"Life is either a daring adventure or nothing." Helen Keller

Travel Shadow Boxes: How to Design a Trip Collage

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Do you like to save travel mementos like ticket stubs, foreign coins and other little doo-dads?

Create a one-of-a-kind souvenir by designing a shadow box collage from your trip. Instead of shoving your travel mementos into a drawer or closet somewhere, why not display them in a framed work of art? Compiling your memories into a colorful shadow box is an excellent way to milk your trip and enjoy your travel experience even more.

Ideally, your shadow box collection begins while you are traveling. Keep an eye out for small mementos that might seem like trash at first, like bottle caps and candy wrappers. Hold onto paper documents and brochures that you could cut into pieces for the collage, and gather cheap little souvenirs when you see them. 3-D items are crucial to make your artwork literally stand out and give it that “shadow box” effect.

Once you start paying attention to shadow box-worthy items on your trips, you’ll see them everywhere:

  • Itineraries
  • Maps
  • Business cards
  • Travel brochures
  • Menus
  • Ticket stubs, flight coupons & entrance stickers
  • Local food packages: tea, coffee, candy, sodas
  • Small toys
  • Postcards
  • Key chains
  • Magnets
  • Dried leaves, grass & flowers
  • Pieces of pottery & tile
  • Souvenir stickers – full size or cut up
  • Currency – bills & coins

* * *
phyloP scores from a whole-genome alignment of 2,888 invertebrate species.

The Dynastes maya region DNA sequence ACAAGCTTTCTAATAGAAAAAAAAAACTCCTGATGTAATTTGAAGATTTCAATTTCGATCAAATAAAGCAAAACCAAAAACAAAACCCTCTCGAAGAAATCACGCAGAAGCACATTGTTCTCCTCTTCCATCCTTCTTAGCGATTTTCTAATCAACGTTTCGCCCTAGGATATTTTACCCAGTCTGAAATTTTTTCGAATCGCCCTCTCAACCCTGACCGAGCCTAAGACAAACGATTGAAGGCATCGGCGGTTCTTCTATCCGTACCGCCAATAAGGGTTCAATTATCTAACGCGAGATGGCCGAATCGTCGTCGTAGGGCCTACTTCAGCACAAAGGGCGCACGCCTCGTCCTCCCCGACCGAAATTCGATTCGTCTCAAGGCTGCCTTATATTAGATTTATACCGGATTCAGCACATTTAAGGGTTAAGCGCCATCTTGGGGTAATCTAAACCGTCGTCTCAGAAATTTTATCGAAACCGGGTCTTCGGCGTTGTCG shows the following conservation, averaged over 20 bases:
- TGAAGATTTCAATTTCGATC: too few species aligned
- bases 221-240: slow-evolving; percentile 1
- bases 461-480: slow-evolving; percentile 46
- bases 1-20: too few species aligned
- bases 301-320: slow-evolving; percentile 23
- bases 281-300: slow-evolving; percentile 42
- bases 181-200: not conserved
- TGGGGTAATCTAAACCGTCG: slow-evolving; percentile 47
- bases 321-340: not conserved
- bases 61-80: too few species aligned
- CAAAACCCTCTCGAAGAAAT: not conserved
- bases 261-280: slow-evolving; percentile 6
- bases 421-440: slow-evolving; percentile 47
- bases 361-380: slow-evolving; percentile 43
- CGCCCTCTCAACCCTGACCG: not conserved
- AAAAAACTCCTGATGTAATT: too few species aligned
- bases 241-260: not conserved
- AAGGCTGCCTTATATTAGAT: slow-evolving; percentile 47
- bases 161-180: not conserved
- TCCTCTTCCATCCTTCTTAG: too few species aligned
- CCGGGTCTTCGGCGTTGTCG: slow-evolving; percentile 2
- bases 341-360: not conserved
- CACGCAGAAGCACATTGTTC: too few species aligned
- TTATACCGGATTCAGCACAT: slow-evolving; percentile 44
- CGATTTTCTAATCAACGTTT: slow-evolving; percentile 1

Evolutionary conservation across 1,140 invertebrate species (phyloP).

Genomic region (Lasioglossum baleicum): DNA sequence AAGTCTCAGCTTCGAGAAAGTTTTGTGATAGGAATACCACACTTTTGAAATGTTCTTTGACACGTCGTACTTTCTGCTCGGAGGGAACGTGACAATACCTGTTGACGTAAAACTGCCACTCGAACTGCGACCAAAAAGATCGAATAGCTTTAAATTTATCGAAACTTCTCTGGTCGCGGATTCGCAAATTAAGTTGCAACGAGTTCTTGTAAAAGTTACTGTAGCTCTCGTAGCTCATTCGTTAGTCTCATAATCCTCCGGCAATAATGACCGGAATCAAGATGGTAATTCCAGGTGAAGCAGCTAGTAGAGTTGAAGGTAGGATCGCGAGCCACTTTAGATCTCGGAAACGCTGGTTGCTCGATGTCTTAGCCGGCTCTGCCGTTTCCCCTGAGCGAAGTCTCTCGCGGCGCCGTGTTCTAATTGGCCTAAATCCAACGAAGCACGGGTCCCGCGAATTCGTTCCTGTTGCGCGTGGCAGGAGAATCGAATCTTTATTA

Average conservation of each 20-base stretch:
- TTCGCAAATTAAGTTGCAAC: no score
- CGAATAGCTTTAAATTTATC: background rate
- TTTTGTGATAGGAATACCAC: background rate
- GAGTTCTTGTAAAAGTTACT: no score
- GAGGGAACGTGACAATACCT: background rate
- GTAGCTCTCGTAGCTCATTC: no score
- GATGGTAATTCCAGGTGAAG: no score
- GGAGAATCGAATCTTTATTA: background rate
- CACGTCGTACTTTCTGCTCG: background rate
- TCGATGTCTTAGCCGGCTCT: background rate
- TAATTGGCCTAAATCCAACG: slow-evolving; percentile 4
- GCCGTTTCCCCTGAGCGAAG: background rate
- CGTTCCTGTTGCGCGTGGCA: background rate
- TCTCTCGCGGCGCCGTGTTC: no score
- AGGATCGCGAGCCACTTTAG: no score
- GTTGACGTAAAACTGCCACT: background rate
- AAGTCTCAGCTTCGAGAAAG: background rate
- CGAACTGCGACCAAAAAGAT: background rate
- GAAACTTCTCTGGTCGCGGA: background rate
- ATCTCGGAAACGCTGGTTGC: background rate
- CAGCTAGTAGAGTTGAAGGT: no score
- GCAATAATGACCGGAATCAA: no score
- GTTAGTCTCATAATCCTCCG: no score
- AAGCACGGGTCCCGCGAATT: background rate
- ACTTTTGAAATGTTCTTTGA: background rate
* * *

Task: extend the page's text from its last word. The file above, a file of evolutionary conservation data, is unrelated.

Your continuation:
• Spices & herbs
  • Artwork
  • Pictures from magazines
  • Beach sand
  • Seashells & rocks
  • Airplane baggage stickers
  • Coasters
  • Matchboxes
  • Receipts
  • Bottle caps
  • Pens & pencils
  • Necklaces, bracelets & jewelry
  • Newspaper scraps in foreign language
  • Pieces of textiles: cut up hats, tee-shirts or placemats
  • Pins
  • Decorated note cards
  • Small toiletries: sunblock caps, tubes of lip balm, blister pads
  • Things you broke on your trip, like sunglasses or jewelry
  • Notes or poems that you wrote
  • Writing in foreign language – get a local to write down your name or the name of your destination

Now get artsy!

Burning Man

Burning Man

1. Buy a shadow box frame so you know the size of collage you are working with. If you think you might want to do a series of shadow boxes (one for each trip), use a standard frame size that is easily available. Use Elmer’s Glue, which makes it easy to rip up and redo things if you don’t get it right the first time. Collages aren’t about being perfect.

2. Dump out all your travel mementos into one pile, ideally as you are emptying your suitcase from the trip. As you look through them, you will start to see a color scheme emerge: blue and gold for Morocco, bright greens and red for Peru, dusty neons for Burning Man. Don’t throw anything away until you’ve decided on the entire design – you never know what little tidbits you might use towards the end.

3. Don’t design your collage on the actual backing board that you plan to use, which is probably the one that came with the frame. Instead, use a spare piece of cardboard or heavy paper that is cut to the exact same size. This will make it much easier when you start gluing things down. Be sure to measure from the inside of the smallest part of the frame, which always seems to turn out a little smaller than you thought it would.